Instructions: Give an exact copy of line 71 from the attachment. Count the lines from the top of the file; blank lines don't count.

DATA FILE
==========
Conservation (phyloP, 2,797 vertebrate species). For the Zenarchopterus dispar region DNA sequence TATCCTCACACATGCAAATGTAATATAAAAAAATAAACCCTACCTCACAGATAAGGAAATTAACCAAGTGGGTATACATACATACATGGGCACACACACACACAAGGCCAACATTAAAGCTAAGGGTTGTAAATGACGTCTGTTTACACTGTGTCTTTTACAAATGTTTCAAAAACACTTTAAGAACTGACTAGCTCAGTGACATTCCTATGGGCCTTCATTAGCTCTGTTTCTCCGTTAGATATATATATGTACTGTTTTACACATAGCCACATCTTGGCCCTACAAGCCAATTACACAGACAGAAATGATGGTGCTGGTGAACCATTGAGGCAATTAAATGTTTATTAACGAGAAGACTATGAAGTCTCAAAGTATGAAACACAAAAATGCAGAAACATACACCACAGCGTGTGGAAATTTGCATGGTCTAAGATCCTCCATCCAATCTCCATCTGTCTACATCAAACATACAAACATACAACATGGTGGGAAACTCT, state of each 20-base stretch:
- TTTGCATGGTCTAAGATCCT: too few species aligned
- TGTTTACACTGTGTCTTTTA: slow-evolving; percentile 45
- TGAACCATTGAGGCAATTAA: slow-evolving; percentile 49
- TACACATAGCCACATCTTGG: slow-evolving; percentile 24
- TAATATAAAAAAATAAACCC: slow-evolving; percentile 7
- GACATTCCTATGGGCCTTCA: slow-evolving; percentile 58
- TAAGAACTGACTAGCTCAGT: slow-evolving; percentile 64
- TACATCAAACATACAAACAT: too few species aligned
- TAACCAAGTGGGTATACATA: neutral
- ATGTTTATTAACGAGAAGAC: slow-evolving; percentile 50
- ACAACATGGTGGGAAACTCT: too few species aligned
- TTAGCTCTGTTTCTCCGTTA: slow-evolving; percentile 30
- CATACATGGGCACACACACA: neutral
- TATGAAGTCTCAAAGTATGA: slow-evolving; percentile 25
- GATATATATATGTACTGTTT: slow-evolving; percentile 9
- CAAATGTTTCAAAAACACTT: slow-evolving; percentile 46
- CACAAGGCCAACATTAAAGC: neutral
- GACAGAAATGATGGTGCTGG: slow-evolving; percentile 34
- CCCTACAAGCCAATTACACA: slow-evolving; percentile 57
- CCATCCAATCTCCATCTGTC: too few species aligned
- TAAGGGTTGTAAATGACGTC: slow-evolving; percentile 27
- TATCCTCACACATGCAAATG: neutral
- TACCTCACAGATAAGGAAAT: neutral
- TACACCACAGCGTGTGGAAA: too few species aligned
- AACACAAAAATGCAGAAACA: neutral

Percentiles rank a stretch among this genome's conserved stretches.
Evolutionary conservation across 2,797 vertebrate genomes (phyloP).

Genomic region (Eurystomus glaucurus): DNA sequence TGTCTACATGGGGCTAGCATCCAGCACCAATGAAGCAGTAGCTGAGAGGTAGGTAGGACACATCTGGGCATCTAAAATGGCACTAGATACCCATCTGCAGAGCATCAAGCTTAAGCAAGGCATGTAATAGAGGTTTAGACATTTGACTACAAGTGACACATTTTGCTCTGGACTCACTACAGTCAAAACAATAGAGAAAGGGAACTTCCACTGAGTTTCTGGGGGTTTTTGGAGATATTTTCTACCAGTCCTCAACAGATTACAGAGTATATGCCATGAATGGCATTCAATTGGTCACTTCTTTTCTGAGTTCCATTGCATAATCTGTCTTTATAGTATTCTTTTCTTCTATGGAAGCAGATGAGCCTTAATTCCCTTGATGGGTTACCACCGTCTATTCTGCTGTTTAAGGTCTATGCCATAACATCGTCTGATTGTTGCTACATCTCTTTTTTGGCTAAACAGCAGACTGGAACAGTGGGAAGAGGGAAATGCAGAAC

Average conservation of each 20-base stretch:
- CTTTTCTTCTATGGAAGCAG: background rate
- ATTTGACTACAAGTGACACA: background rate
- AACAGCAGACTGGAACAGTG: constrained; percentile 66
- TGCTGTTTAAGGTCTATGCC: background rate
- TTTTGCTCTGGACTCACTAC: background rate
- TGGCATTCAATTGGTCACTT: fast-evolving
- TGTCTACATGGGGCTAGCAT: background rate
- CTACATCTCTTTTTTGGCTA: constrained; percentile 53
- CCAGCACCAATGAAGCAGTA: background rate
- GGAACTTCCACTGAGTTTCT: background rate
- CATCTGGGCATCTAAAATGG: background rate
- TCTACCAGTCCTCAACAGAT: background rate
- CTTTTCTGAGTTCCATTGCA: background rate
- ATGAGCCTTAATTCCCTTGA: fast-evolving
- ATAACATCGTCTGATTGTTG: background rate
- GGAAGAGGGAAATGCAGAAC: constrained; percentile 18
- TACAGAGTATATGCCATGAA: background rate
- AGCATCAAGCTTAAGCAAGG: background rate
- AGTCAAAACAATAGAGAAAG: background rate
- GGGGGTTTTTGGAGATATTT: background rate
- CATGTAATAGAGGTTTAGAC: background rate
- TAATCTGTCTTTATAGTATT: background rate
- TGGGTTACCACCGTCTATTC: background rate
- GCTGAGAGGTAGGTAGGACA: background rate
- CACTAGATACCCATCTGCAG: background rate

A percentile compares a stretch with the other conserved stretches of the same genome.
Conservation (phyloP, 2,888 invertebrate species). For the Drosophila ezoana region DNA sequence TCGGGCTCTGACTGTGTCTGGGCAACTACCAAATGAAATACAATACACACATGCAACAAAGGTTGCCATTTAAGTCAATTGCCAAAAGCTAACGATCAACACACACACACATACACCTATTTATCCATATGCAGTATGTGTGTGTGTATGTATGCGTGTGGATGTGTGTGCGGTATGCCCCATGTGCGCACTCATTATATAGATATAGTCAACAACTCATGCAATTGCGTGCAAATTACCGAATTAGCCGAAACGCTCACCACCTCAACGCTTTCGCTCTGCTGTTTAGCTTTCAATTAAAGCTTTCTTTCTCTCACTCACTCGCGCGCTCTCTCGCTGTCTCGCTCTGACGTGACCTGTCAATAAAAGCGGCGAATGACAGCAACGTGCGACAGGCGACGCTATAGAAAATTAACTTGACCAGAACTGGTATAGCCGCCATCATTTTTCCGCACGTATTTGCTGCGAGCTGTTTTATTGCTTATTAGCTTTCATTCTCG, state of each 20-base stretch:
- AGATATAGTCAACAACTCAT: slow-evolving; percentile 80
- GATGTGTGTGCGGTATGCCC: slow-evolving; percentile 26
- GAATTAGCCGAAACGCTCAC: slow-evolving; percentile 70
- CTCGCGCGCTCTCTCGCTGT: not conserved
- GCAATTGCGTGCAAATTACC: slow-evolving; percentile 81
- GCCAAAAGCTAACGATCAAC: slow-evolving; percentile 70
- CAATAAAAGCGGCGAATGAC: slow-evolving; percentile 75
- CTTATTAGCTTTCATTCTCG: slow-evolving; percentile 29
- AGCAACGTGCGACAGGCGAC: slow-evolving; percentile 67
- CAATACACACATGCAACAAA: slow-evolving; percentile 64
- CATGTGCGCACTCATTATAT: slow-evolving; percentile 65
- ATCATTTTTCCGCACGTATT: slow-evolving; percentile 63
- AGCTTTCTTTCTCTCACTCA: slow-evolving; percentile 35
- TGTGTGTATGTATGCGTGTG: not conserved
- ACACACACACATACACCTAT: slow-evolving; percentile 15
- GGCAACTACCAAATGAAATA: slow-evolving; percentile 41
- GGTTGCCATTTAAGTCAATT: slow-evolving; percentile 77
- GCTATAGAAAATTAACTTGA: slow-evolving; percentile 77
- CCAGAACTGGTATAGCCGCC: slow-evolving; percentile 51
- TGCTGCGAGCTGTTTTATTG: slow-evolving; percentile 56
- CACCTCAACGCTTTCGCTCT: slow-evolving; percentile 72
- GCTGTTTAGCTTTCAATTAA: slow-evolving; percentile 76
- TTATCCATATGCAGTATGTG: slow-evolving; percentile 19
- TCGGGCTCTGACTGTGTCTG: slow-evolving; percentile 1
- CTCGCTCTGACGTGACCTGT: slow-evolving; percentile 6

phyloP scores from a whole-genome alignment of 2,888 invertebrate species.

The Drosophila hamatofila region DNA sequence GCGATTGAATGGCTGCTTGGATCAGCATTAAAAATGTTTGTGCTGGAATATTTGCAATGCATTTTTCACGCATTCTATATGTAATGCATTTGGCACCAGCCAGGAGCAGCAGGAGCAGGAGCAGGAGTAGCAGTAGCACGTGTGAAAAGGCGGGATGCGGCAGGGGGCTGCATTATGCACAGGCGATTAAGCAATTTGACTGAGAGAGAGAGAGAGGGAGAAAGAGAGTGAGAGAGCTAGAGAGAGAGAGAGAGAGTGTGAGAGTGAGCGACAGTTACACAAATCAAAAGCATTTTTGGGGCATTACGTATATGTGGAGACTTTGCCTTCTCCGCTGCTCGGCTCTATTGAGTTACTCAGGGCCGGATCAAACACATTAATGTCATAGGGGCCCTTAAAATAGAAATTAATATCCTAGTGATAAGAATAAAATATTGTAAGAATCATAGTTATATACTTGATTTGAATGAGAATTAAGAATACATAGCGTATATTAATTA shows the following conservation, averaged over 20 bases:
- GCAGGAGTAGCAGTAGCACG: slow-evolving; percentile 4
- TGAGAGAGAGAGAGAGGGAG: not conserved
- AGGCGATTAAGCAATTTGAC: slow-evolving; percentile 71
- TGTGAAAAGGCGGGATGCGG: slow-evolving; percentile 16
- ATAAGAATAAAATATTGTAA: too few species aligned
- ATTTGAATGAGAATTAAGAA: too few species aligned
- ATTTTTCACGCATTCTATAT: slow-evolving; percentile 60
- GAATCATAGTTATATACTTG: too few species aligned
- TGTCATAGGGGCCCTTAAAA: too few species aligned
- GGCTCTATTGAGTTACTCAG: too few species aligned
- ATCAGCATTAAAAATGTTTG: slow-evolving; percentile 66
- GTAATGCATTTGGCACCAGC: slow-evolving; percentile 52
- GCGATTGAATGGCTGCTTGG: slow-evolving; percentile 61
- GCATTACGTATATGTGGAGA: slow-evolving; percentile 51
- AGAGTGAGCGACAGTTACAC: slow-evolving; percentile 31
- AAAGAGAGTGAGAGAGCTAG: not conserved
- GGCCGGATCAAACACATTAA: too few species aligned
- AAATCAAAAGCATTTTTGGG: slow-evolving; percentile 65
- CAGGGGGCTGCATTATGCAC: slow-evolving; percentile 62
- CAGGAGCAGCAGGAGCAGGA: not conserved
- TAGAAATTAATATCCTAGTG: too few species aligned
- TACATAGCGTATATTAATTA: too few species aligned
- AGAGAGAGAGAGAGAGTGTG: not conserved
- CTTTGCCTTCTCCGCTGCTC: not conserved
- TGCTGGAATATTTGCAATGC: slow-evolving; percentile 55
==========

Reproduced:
- TGTGTGTATGTATGCGTGTG: not conserved